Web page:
But you help us understand may be where were those claims reserved within that range or if they were done on a per case basis, but more of a group basis may be, how did the remaining population claims look, kind of within their range, did they move up in the range once those 26% of claims got paid out; I was trying to get an idea of how much – it's early days, but how much development one way or the other that might imply if the whole group kind of fall that pattern?

Scott Wollney

Sure, so year-end ‘17 as part of our year-end process we asked the group a very experienced adjusters with literally 10, 20, or even 30 years of experience to review all of the open claims that had not been modeled because they were too old at the time the model was implemented. So those are predominantly accident year 2015 and prior.

There were about 1300 claims a year-end in that inventory. And in January 2018, we concluded that analysis and built a database that essentially identified, kind of a low, high, and expected amount for each and every one of those claims, and our goal was to use that information as part of the overall year on reserving process and also at this point you know it serves as a benchmark against which we can measure those outcomes.

So those older claims have had factor case reserves put up against them, which was put in place as part of our transition to the predictive modeling base reserving practice, and we were relying on the bulk IBNR as developed by our actuaries’ year-end to essentially achieve ultimate on those groups of claims.

So, we did not change the case reserve on those claims; however, we did compare our claim staff’s analysis of expected ultimate with the actuarial prediction that was developed by our outside actuaries, in the case or the overall reserve set at year-end 2017, exceeds the expected outcome that was established by our adjusters for those accident years.

And if you look at Slide 23, on the right side the grey portion of the bar chart that we refer to as file review, that actually provides the amount based on our adjuster’s expectations, not the lower factor reserves. So to the extent that we continue to pay those claims at our adjusters expectations, the grey bar will eventually be eliminated and it should not require the use of any of the IBNR which is reflected by the larger green bar in those bar charts.

Matthew Carletti

Okay. Follow-on question actually while we moved at Slide 23. The lower left-hand chart, the second kind of category and from the left, the potential scored redundancy that looks to me like 8 million or something in that ballpark. Is that essentially your adjusters kind of most likely outcome case versus where the external actual or where you actually have it reserved in that Delta what's being reflected there?

Scott Wollney

No, so as we refer to on the call, the actual paid claim amounts for claims that have been modeled and have subsequently been closed are coming in at about 22% less than the model had predicted, and so that $8 million is effectively 20 or 22% of the current open modeled case reserve. The expectation is if the payments on those score claims continues to be consistent with what we've seen thus far, it should release that amount of reserve back into IBNR, but it is not reflected in the green IBNR number on the bar chart to the right.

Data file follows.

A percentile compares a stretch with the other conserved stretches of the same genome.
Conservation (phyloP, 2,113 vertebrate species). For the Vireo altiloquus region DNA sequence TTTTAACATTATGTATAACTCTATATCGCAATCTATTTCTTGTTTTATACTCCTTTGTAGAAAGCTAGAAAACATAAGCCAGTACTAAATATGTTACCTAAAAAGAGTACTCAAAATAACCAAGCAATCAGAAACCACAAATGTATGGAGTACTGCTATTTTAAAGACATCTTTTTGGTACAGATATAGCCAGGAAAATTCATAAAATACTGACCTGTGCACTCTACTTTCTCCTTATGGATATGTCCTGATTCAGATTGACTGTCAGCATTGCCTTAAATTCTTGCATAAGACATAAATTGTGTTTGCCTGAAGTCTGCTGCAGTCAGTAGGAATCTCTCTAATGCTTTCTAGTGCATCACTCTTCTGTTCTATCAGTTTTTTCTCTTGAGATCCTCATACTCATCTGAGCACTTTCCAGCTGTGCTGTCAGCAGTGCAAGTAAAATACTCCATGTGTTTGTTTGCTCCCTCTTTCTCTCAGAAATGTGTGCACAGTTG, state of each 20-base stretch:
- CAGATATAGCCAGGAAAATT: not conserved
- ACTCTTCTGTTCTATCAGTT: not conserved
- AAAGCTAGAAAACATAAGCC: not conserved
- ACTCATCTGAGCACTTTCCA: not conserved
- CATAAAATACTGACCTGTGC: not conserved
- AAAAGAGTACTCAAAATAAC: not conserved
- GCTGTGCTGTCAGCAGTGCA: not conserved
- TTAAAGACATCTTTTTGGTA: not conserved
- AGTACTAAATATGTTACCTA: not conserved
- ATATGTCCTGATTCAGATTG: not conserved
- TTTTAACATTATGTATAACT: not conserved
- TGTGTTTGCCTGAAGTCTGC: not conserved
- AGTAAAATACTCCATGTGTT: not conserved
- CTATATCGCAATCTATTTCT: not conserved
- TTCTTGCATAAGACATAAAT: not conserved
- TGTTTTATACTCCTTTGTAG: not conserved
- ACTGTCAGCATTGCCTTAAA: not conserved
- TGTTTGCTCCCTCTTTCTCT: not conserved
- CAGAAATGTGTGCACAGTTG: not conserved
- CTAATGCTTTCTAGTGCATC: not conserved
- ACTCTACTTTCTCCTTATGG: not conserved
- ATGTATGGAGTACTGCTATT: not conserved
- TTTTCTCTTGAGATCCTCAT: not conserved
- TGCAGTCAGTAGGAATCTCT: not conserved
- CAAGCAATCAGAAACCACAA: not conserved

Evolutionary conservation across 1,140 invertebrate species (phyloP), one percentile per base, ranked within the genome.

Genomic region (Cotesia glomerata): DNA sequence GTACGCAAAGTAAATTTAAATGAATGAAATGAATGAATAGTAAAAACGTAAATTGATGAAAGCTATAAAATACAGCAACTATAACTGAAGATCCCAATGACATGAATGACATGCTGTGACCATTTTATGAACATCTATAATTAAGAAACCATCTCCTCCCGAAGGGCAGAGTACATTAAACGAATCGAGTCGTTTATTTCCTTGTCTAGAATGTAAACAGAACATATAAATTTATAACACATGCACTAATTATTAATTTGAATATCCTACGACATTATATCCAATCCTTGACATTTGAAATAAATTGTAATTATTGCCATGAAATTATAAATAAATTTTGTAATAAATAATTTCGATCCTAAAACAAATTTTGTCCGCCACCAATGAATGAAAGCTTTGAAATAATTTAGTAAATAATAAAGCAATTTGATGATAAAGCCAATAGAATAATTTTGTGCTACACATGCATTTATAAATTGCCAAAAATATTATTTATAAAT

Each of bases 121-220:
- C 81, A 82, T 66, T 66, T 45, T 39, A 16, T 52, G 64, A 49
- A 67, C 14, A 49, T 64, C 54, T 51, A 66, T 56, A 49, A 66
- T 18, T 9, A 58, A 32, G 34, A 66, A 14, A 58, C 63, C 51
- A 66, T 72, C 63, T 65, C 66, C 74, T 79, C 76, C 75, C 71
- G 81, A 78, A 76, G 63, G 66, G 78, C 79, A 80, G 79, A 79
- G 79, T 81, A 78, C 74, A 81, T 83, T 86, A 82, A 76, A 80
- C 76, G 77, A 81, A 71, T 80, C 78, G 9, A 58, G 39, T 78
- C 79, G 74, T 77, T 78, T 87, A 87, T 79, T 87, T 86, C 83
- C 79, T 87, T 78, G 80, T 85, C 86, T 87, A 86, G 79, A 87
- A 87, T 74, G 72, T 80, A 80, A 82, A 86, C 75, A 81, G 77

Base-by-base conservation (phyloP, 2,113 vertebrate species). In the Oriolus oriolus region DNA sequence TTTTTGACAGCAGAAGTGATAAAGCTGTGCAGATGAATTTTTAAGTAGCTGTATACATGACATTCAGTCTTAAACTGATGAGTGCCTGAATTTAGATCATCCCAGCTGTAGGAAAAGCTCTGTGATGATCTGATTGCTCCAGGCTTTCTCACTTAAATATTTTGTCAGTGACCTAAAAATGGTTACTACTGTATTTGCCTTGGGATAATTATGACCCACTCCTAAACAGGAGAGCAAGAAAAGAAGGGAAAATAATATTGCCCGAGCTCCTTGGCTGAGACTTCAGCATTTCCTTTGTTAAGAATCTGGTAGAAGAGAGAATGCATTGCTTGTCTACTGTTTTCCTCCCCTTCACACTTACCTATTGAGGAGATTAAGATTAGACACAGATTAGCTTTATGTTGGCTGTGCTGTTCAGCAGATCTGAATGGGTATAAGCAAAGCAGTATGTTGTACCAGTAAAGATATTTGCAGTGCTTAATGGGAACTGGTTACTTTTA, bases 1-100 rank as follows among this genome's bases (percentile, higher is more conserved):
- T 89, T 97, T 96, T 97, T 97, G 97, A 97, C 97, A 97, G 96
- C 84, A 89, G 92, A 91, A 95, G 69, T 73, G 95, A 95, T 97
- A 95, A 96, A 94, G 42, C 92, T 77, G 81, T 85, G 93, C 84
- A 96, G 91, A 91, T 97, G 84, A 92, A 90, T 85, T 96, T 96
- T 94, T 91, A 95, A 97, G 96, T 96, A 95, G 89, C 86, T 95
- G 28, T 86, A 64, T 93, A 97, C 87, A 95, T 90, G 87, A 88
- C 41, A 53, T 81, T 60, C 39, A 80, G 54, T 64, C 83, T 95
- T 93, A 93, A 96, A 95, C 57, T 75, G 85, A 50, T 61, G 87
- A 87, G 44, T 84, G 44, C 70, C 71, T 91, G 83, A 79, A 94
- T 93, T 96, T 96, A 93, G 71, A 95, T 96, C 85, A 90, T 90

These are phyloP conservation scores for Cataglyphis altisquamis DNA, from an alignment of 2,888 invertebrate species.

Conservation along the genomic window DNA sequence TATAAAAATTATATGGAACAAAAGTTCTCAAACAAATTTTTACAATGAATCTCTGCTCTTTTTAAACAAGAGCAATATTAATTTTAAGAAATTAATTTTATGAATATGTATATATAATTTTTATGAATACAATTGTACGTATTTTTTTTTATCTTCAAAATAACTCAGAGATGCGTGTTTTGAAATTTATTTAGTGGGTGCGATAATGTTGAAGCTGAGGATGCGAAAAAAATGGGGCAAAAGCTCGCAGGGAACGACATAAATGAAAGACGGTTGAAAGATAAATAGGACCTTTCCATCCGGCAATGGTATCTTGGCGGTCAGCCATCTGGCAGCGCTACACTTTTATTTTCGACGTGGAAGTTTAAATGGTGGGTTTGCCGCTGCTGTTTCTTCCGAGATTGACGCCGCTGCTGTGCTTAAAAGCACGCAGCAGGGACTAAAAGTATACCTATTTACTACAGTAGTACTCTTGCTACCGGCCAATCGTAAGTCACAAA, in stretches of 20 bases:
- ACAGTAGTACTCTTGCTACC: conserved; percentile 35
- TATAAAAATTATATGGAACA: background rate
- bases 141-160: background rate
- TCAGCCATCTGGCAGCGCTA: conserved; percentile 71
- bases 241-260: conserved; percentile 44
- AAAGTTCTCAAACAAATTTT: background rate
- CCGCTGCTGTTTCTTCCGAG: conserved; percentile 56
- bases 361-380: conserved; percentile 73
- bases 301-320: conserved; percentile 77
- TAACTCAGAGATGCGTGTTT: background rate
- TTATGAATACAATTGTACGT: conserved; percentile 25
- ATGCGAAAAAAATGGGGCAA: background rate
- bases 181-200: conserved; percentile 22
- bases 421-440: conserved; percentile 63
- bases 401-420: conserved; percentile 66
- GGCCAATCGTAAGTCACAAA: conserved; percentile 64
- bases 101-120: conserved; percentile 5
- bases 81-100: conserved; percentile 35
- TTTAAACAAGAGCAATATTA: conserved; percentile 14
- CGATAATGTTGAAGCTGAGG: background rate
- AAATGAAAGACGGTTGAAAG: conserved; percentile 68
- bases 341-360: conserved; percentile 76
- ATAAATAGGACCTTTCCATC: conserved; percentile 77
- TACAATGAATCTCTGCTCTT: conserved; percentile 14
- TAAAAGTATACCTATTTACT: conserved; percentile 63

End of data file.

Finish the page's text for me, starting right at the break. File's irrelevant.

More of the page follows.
So were not taking credit for it from a reserving perspective, we were keeping those case reserves up at the full amount predicted by the model, but thus far the model proves to be holding up and we believe that you know a good amount of that redundancy is the efficacy of using the modeling to triage claims earlier identify potentially larger claims, especially those in the $10,000 to 50,000 range and route them more effectively either settling them earlier with better outcomes or if appropriate defending them more aggressively earlier, again with the objective of achieving a better outcome through a stronger defense of those non-meritorious claims.

Matthew Carletti

Okay, and that bucket mostly is actually a 16 or 17? Correct, the scored bucket?

Scott Wollney

Correct and of course now 18 is what they get. It really starts with predominantly accident year ’16. There are some accident year ‘15 claims that would've been reported after mid-April of ’16, those also would be modeled.

Matthew Carletti

Okay, great and then this last question just switching away from reserves into the gross written premiums in the quarter. We definitely appreciate your comments about not renewing one large customer due to the price you wanted of him. What just more anecdotally or qualitatively, even when you backed that out, the growth rate slowed and I know you guys are putting through pretty significant rate increases, so that is not surprising.

Can you talk just a little bit about you know you think any of that was any concern of the marketing conversations who finds about what happened in Q4 or anything your ratings or otherwise related or do you think it really is just a little bit of sticker shock and the market will come around to it in terms of pricing?

Scott Wollney

Yes, I think we did have a lot of dialogue of course with our independent agents and large customers you know after the preannouncement earlier in the year. The question we got more often than that was, you're not exiting the market, are you? So there really is I think a scarcity of product worsening large generalist and a commercial auto space and underwriting their books.